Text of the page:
Syllabus / Designing-Conversational-Spaces-S11
The Design of Conversational Spaces starts with the observation that conversation is everywhere online, but that its quality ranges from excellent to execrable.
The negative end of that scale is astonishingly bad – moronic rants, off-topic rambles, vitriolic attacks. (“dude just stfu nobody watches ur videos just gtfo out of you tube oh no were hurting his little feelings i feel soo bad”.) It's enough to make you wish for the enforced public silence of 20th century media. Yet not all online speech suffers this fate; many sites manage to host not just civil but productive conversations, from the talk pages on Wikipedia to the design conversations on github to political debate on Comment is Free. Programmers have contentious but respectful conversations on StackOverflow and #winprog; crafters on Etsy and Ravelry; mathematicians on Polymath; pop artists on DeviantArt. This class is about the design of environments that support or encourage good conversation. We will explore what makes comments on YouTube so bad, and on Ravelry so good, a bundle of differences that includes the scale of the audience, the commitment of the participants to each other and to shared enterprise, and the willingness and ability of the participants police violations.
The class is designed to explore three forces that affect online conversation: Forces that set conversational context (scale, homophily, identity) Forces that guide conversations (visual and verbal cues, social rules) Forces that restrict conversations (membership, karma, moderation)
These will be your toolkit for thinking about conversational design. The goal of the course is to sketch out a "pattern language" for the kinds of choices designers make when creating conversational or interactive interfaces or tools, and to understand the inevitable tradeoffs involved.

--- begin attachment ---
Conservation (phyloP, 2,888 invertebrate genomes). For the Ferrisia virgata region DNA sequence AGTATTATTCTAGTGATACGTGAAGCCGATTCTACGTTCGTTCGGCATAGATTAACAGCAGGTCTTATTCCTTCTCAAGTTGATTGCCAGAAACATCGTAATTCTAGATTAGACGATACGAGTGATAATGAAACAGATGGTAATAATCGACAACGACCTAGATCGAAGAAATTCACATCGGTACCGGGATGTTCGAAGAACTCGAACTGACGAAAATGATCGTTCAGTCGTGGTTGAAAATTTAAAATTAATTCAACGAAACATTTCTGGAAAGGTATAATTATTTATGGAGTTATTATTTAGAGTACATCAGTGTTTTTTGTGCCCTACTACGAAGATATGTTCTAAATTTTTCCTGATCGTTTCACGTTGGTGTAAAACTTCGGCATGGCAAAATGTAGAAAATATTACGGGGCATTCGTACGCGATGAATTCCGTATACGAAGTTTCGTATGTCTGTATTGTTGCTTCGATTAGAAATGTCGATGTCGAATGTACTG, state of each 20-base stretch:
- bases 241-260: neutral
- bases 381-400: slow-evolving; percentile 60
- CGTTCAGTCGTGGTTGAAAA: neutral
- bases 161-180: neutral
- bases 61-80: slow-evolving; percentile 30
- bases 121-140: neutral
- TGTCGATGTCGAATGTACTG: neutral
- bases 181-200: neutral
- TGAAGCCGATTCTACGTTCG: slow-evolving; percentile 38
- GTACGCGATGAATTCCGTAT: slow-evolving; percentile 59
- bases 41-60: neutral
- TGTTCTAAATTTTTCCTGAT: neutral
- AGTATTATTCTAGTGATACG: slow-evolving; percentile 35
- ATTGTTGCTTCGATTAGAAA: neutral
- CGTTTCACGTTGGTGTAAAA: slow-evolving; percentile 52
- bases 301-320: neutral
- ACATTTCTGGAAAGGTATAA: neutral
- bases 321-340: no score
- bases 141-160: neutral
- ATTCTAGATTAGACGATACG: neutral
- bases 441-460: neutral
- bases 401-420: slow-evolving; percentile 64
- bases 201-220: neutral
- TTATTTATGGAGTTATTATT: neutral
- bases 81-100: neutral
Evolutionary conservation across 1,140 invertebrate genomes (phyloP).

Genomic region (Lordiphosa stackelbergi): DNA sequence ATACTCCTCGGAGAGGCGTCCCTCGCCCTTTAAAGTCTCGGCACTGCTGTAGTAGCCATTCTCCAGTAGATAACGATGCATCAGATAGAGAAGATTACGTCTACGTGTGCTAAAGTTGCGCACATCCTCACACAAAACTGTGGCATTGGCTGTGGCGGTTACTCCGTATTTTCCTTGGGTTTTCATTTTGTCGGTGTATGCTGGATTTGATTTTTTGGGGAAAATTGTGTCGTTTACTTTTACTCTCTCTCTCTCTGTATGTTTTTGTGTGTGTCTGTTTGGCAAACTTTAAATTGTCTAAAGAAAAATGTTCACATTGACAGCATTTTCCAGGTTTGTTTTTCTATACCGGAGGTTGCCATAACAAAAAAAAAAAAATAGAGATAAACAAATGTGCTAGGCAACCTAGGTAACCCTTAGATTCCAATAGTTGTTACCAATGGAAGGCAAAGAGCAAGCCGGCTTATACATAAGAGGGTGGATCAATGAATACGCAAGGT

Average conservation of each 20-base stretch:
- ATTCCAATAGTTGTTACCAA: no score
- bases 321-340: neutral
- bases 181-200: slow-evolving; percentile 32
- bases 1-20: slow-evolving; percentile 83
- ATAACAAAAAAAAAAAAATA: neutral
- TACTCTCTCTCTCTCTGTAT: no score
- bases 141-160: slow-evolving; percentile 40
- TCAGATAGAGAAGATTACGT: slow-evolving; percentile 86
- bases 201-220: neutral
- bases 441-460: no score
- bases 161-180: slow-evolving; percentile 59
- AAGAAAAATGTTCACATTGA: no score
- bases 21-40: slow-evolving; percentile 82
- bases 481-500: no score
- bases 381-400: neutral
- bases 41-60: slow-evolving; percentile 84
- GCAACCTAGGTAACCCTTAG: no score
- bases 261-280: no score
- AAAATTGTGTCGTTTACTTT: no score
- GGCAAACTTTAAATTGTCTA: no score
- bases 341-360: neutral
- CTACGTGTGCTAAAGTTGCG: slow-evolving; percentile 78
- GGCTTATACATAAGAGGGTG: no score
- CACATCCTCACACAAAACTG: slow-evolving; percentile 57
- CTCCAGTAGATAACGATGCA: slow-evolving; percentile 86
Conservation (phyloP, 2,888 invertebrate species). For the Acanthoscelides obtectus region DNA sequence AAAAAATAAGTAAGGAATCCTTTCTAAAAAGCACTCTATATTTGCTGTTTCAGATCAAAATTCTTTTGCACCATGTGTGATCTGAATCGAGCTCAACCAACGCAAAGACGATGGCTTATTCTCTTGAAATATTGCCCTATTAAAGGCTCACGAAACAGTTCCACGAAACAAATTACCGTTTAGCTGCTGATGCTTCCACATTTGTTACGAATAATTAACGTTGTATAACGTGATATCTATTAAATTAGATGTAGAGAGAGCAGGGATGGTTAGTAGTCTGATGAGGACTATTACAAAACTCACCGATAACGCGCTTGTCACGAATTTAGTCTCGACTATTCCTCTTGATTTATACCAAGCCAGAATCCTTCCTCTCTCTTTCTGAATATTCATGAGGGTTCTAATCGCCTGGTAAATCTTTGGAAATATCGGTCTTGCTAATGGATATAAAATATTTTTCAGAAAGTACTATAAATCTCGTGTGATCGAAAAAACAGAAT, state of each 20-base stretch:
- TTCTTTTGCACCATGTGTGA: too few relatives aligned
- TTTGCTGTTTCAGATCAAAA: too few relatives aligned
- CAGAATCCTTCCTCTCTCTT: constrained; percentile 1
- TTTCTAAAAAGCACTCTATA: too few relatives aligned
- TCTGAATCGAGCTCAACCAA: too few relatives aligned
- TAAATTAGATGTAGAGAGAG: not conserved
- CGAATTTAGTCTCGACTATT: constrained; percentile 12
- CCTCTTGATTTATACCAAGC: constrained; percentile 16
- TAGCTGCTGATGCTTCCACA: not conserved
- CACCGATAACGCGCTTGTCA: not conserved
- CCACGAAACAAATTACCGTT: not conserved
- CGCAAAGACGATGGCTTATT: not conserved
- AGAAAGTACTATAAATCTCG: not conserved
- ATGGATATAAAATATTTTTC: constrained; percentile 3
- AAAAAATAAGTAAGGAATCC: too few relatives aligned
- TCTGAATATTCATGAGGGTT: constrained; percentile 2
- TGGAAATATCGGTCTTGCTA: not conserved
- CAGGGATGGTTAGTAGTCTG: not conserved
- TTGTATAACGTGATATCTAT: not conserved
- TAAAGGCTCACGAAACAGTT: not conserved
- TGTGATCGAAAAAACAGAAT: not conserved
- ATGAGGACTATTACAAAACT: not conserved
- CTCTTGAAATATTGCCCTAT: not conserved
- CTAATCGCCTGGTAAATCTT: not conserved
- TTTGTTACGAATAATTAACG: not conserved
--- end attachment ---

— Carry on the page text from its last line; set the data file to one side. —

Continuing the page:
Work All the design work in the class will be in small groups; this is not a studio class for individual ideas -- collaborating with one another is core to the class.
Coursework consists of several design exercises, as well as short readings and class discussion and presentations. You will look at at least one conversational environment every week, and participate in an online conversation with the class during the semester. The first design exercises will be a studies of existing conversational interfaces; you will work in small groups to study online conversations, trying to understand what makes them work as they do, whether well or badly. For your mid-term, you will design a new interface for conversation around a single piece of content. Your designs will be to the degree possible, tested in the wild. For the final exercise, your group will decide to continue on an existing design, to undertake a new re-design, or to design a new conversational environment from scratch.
CLASSES Week 1 (Jan 25): Tragedy of the Commons Defining the problem; understanding conversational dilemmas as a Tragedy of the Commons.
Readings: “Common Pool Resources”: http://en.wikipedia.org/wiki/Common_pool_resource
Theories of Human Communication: Conversation Stephen Littlejohn, ed. (Handout)
Sites to look at: Wikipedia Talk pages (http://en.wikipedia.org)
Assignment A: Create a Wikipedia account if you don’t have one; find two articles on subject you know about that have interesting Talk pages; read those discussion (and participate if you like); commit at least one helpful edit to each article; see what happens to your edit.
Week 2 (Feb 1): Identity and the Shadow of the Future Identity provides incentive for good behavior, a process known as “the shadow of the future.”
Readings: Goffman, Erving; The Presentation of Self in Everyday Life (Handout)
“Fame is a Topology”: Excerpt from Here Comes Everybody, Clay Shirky (Handout)
Assignment B: Two groups of students should pick a conversational environment and examine user behavior in 3 conversations on the site. Be prepared to present the similarities and differences to the class next week.
Week 3 (Feb 8): Audience effect; Scale and Density Conversation in groups is different than monologue or dialogue, and exhibits different patterns in large vs. small groups. (Groups in Assignment B present briefly to the class.)